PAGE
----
History’s a funny thing. We tend to forget origins and circumstances as traditions and conducts are passed down over time. Take chivalry, for instance. It once stood for a gallant knight’s duty to his lord, God, and lady; however, this starry-eyed notion remembers the gallant aspect and forgets everything else.
The concept of chivalry has been whittled down to how a gentleman should behave when in the presence of a fair maiden. However, this was more acceptable when gender roles were more strictly enforced. Inherently, chivalry presumes that men are the strong providers and protectors, and women are in dire need of that protection. Men must always exude that strength, which forces them into that awkward pigeonhole of historic masculinity. A white knight can be gallant and respectful, but never too sensitive. He must always pay for the date. It all seems terribly boring and exhausting, and it should never be expected based on gender alone.
Chivalry also suggests that men should be kind and respectful because of women’s fragility and meekness, and it shoves women into that historic role we’ve been trying desperately to escape. Those fair maidens lived by a strict code of conduct that allowed men to dote on them. At all times, they were to be chaste and servile. Today, our ladylike behaviours determine the respect we receive. Don’t curse. Sit with your legs crossed. Show just enough skin to be interesting, but not enough to be a slut. Maybe then you’ll be worthy of chivalry.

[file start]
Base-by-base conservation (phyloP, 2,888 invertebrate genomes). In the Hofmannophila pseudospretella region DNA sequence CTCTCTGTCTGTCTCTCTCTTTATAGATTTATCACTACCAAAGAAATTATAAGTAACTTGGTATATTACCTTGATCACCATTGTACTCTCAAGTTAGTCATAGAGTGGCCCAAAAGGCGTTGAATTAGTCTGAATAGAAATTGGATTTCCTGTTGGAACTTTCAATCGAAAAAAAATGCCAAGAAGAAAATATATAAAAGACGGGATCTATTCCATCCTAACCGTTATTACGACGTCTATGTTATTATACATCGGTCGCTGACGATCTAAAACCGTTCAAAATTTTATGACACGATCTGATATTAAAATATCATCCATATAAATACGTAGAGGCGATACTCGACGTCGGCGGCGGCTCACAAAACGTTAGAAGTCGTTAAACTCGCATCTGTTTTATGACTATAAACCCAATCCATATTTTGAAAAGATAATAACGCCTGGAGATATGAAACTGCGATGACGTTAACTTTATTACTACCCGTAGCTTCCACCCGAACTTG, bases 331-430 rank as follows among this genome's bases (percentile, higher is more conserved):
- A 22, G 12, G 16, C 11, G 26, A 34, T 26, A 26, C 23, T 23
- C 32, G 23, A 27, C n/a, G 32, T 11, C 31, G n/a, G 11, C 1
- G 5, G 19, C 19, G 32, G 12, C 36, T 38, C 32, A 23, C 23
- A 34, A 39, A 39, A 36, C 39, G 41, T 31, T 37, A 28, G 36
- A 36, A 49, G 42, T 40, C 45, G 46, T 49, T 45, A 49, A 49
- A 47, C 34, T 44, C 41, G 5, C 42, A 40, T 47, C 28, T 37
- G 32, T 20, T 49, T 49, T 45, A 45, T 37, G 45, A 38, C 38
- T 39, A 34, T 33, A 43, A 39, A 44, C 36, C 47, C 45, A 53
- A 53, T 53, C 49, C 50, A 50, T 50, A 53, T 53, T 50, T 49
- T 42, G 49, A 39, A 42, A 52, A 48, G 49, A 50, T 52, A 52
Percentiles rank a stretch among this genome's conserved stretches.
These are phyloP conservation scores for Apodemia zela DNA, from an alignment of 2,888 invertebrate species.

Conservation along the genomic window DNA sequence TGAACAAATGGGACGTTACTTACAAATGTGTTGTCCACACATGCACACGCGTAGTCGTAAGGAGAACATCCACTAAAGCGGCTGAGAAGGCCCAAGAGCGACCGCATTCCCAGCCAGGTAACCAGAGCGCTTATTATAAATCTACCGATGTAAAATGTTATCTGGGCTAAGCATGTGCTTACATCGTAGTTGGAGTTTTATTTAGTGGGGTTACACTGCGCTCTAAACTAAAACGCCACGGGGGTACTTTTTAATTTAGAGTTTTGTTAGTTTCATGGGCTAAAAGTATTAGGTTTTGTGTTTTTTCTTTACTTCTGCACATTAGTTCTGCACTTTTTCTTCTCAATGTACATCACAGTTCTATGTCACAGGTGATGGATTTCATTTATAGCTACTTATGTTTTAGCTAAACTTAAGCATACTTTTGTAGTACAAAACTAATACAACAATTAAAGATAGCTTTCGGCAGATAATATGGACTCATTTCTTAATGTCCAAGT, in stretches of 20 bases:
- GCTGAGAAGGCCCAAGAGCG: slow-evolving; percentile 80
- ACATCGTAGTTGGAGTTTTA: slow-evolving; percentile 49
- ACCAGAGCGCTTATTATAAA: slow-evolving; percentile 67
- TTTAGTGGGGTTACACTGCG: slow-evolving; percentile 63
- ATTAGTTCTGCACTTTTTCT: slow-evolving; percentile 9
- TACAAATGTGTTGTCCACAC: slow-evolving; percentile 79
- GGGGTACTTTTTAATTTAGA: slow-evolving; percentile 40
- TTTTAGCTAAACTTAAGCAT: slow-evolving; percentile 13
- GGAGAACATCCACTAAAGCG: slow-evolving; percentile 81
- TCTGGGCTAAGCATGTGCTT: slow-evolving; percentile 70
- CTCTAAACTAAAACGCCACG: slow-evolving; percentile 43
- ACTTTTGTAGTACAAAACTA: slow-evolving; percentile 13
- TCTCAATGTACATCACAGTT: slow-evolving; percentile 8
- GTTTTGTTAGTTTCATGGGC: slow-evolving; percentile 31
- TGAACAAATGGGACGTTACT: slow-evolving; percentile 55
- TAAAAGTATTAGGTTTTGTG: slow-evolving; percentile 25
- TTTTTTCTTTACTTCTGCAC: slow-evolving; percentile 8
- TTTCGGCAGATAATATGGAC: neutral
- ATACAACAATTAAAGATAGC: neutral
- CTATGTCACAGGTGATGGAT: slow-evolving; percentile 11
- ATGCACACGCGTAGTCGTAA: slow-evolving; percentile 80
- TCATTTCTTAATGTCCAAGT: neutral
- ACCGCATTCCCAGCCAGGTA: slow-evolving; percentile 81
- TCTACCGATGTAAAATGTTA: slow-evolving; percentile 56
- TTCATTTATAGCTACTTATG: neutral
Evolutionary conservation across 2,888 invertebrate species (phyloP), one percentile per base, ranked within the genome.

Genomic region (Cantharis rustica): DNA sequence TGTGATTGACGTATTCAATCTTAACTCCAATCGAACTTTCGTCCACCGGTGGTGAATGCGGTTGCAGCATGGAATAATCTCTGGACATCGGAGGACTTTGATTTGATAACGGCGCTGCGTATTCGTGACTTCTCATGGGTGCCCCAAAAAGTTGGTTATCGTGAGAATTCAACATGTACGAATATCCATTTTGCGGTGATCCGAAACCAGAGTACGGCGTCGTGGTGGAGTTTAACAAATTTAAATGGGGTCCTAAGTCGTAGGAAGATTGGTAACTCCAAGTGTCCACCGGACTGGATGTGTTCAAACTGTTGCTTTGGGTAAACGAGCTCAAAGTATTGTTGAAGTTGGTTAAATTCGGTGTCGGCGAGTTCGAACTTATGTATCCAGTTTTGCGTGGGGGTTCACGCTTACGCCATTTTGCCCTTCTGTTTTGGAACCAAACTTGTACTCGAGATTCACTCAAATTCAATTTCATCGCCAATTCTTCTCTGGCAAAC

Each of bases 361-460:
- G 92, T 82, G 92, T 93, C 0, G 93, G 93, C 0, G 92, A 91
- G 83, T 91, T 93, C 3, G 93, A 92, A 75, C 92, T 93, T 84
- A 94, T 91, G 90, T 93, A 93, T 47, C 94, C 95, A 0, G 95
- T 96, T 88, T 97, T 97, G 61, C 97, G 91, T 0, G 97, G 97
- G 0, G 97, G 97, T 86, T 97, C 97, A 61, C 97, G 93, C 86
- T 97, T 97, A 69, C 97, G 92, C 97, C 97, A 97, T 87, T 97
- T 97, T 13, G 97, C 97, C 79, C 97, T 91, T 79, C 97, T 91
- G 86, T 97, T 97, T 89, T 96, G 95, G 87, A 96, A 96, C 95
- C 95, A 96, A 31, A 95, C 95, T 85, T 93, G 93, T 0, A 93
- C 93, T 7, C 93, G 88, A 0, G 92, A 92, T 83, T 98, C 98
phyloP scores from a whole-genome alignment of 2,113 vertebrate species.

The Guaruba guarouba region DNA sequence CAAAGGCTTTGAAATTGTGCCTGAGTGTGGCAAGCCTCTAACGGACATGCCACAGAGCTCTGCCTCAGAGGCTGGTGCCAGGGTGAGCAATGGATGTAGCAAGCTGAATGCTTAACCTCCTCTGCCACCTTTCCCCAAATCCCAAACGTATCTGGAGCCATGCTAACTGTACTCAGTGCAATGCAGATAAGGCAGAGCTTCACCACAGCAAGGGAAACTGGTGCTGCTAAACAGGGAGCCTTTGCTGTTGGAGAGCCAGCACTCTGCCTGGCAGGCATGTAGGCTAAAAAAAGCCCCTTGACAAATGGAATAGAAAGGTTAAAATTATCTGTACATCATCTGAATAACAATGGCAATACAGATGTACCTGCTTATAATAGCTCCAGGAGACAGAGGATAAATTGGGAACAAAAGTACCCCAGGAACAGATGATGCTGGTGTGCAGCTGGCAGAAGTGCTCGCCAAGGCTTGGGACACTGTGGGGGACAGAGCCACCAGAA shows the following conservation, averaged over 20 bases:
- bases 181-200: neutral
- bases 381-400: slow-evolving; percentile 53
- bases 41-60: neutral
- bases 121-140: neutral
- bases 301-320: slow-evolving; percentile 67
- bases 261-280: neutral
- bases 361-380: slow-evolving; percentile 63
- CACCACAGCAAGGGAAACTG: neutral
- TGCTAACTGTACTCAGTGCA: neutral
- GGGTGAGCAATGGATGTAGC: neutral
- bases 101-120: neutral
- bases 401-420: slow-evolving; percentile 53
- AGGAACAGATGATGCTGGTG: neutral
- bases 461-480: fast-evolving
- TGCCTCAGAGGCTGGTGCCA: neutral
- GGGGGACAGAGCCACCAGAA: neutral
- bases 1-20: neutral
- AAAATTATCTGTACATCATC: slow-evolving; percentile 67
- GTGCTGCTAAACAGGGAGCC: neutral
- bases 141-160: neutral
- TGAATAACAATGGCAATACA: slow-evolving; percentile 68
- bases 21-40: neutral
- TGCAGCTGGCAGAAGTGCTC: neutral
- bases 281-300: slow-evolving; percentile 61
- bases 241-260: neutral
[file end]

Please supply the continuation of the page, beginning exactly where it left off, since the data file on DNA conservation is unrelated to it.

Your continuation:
It’s the history, context and intent of chivalry that makes it misogynistic. People treat it like a bank account: if you make enough deposits, you can get a big pay out at the end. That’s not how society, politeness or manners should work. You do something nice or good for the act itself, to make someone’s life easier or to express kindness and appreciation. Not because you should treat a certain gender a certain way or to get something in return.
Don’t hold open a door for me because I’m a woman with no upper-body strength; hold it open because I’m walking right behind you or my arms are full (and I’ll do the same for you, masculinity be damned!). Don’t compliment me because it may earn you a date or a kiss; compliment me because you mean it and want me to feel happy. Let chivalry die and instead let’s be decent human beings.
More on page two.